Whatever the truth is behind Bricktop’s writing, I’m all too aware that I’ve taken the bait, and every time her name appears on twitter’s trends I’m aware that many thousands of others have too.
But, ignorance is NOT bliss. Ignoring the bait will not make it go away. Don’t be afraid to take the bait. Take it and fight it. Fight for the sake of good writing, and for the blackened souls of bad people.
When on High
The Heaven had not been named,
As one they lie,
Primordial Apsu tamed
By ancient Tiamat,
She who bore them all,
Her freshwater calm and flat,
His saltwater fast, and tall.
For an era they grew
In age and figure,
Surging forth and through,
Then back – now bigger,
Consuming each other,
Rolling and boiling, now aged eternal,
Absorbing one another
In sins nocturnal,
Until their ethereal form,
Sublimed to infinite height,
In a paroxysm of light.
Their waters now mixed,
Vast energy flamed,
Their elemental love transfixed
In the Heavens unnamed.
Many years ago, I was involved in the creation of a small, online sex toy retailer. I was young, just 22 when I came on board to handle all the forward-facing aspects of the business, from customer service to PR, via blogging, copywriting, social media and more. Times were tight, but we were passionate. Every sale counted, every product could mean the difference between getting paid and going hungry. For a time, we used a lift in someone else’s office building as a makeshift stock room. The lift, incidentally, was made by a company called ‘Schindler’, and was therefore known as ‘Schindler’s Lift’. (“Yes madam, your inflatable dildo is in stock. It’s just in Schindler’s Lift, up on the 9th floor, but should hopefully be down soon.”)
And all the while, as we worked late into the night fighting for every single sale, we fantasised about a time when we would stock EVERYTHING. The breadth of our sex toy range would humble every other adult retailer out there, and our mighty warehouses would sprawl into the verdant Hampshire countryside like surf rolling up a virgin beach.
What I didn’t know, though, was that it’s not the size of your warehouse that matters. It’s how you fill it that counts.
I stayed at that company for around three years and loved it, before taking a big step up to my current position, where I’m still currently sat, smiling to myself about the old days, sharing a warehouse with a company that sold bottled water, the staff of which were incredibly curious about the stock we were holding and suspicious of us as a result. Smiling about how naive I was, how innocent and idealistic.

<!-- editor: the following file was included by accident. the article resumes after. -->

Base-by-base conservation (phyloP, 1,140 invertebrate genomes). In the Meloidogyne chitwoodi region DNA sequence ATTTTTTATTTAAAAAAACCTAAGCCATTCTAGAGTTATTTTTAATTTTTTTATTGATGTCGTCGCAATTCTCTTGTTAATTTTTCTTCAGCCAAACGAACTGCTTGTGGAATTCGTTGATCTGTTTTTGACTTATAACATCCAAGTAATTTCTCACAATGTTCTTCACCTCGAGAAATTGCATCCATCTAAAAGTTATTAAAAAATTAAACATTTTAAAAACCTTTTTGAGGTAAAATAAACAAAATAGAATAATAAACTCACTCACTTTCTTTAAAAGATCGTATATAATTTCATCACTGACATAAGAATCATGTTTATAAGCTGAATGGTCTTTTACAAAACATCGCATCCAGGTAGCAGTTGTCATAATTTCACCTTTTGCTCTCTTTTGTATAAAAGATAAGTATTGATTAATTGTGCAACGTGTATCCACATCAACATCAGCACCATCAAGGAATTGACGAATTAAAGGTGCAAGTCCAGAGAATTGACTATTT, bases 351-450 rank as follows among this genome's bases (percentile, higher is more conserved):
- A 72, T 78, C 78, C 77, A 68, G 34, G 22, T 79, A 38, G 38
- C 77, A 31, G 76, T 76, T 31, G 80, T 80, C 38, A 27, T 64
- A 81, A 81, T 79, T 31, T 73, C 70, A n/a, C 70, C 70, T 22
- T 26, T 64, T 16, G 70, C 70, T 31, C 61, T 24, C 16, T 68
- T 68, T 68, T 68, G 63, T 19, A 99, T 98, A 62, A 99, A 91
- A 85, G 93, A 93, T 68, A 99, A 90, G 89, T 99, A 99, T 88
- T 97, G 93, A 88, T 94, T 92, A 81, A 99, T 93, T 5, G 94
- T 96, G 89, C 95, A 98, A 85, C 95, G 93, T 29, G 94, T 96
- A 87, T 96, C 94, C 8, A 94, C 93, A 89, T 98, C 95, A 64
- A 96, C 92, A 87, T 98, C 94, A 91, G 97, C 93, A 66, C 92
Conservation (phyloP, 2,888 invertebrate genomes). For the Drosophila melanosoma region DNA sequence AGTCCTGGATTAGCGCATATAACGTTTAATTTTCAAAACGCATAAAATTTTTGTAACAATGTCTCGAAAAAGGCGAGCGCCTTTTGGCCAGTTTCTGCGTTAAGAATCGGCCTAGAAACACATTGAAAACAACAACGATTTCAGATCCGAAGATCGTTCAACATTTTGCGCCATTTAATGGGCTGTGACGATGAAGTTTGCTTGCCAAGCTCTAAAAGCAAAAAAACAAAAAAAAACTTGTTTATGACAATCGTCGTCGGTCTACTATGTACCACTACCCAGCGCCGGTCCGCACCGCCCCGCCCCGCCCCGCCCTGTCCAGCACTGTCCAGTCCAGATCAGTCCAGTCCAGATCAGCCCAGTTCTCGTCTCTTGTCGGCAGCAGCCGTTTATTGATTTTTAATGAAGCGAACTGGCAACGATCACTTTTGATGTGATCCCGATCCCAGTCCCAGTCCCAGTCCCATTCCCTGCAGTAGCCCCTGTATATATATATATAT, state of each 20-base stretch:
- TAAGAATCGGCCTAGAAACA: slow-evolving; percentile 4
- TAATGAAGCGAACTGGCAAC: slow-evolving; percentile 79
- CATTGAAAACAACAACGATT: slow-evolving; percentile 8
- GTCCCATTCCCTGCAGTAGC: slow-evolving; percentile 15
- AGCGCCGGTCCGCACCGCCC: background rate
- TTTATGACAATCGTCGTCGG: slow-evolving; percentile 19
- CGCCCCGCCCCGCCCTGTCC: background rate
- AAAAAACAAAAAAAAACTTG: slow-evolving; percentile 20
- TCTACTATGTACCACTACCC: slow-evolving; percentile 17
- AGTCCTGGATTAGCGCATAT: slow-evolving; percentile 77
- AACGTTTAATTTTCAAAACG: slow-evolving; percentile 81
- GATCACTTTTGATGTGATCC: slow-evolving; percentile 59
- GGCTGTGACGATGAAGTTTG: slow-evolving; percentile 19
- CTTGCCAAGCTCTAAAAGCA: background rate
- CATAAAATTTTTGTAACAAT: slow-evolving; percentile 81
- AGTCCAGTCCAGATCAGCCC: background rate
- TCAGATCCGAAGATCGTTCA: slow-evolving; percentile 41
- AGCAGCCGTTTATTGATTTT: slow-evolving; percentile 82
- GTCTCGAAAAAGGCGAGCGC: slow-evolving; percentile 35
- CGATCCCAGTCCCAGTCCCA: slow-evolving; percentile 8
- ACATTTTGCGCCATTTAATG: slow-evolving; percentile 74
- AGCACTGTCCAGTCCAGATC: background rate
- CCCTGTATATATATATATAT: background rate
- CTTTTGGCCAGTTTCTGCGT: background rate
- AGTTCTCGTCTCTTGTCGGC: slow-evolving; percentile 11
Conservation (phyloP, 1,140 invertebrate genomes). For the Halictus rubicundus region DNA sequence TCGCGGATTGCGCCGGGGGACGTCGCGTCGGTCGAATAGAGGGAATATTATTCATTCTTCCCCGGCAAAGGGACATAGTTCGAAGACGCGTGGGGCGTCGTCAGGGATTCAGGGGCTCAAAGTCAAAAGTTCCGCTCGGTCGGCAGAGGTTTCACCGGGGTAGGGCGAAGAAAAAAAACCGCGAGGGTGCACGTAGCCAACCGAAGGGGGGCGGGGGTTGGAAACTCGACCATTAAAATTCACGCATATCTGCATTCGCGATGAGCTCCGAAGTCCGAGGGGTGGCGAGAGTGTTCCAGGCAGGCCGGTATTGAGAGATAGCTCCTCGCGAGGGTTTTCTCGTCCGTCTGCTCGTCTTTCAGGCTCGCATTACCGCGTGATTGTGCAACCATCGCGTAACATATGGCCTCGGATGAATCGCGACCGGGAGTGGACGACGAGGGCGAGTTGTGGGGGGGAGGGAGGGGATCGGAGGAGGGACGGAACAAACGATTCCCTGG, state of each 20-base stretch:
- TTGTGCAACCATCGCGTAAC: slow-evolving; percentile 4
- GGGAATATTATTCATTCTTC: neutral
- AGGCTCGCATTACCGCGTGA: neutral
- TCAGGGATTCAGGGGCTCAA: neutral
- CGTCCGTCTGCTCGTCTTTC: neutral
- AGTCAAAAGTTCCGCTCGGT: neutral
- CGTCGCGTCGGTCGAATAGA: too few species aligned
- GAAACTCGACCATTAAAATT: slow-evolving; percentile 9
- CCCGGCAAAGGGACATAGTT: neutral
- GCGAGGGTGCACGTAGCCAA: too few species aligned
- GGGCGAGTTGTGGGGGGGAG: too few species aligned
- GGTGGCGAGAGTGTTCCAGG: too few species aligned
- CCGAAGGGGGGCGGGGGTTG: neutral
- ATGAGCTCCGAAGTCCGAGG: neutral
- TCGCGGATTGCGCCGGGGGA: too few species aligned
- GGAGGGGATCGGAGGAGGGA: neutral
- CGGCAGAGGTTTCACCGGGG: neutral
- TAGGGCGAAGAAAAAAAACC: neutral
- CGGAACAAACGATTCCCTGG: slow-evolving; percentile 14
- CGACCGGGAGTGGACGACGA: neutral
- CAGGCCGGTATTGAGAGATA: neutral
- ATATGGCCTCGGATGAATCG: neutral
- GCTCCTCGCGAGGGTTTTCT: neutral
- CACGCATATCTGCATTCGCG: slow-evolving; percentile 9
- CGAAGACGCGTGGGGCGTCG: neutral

Recently my partner Annie Player, who also moves within adult creative fields, and I are increasingly contacted by start up sex toy companies, full of good intentions, that disappear again before we can even reply to them. A significant bulk of my twitter followers are probably sex toy start ups that follow a thousand people in a day, tweet twice, and then abandon the account, a testament to how hard it is at the bottom of the pleasure product ladder.
Online at least, the sex toy market is dominated by two or three large retailers and then a bustling pool of smaller retailers. It’s a kind of benign ‘orgasm oligarchy’; the largest share of the wealth divided amongst the elite and the rest is fought for below.
What I’ve come to realise in the few years: I no longer believe that a vast depth of product is truly the right approach, as I had previously believed it was when I was at the bottom of the ladder. Perhaps the right approach these days, if one wants to survive as a retailer of pleasure products, is to define one’s niche up front and stick to it fiercely. A good example that comes to my mind immediately is a company like www.labelleuk.co.uk, which has been around for a good few years now, quietly finessing its website and looking at stock opportunities. I think its survival and success to date is thanks in no small part to its clearly defined manifesto.
As a sex toy consumer, I often find that overwhelming choice is just that: overwhelming, and that’s the major complication of sex toy shopping. The sheer volume of choice, the baffling array of messaging, the indistinct USPs, the fact that all the manufacturers and suppliers are competing with each other and therefore more concerned with one-upping each other than clarity of customer buying decision all make sex shopping an exhausting and vaguely unfulfilling exercise. Which is a shame.
It’s tempting to believe that a virtually limitless breadth of product will attract all customers, cater to all tastes, satisfy all needs. But I fear these benefits are superficial; the temptation is hollow. That’s because, if there’s one thing people shopping for sex toys want above everything else, it’s clarity.
Have you bought a new mobile phone recently? The moment you walk into a phone shop, you’re immediately shouted at by countless different messages, statistics, bullet point lists and arcane technological language. If you’re not pre-armed with knowledge and research, the choice is so baffling that it’s virtually impossible to make a good buying decision right there and then. Now translate a shopping experience like that to something as personal as sex toys, especially for a relative newcomer to sex toy shopping.
What we need, as sex toy consumers, is two-fold: a Which? Sex Toy magazine (and if you’re interesting in helping me make this a reality, please do get in touch) and a more focussed product offering from every major sex toy retailer.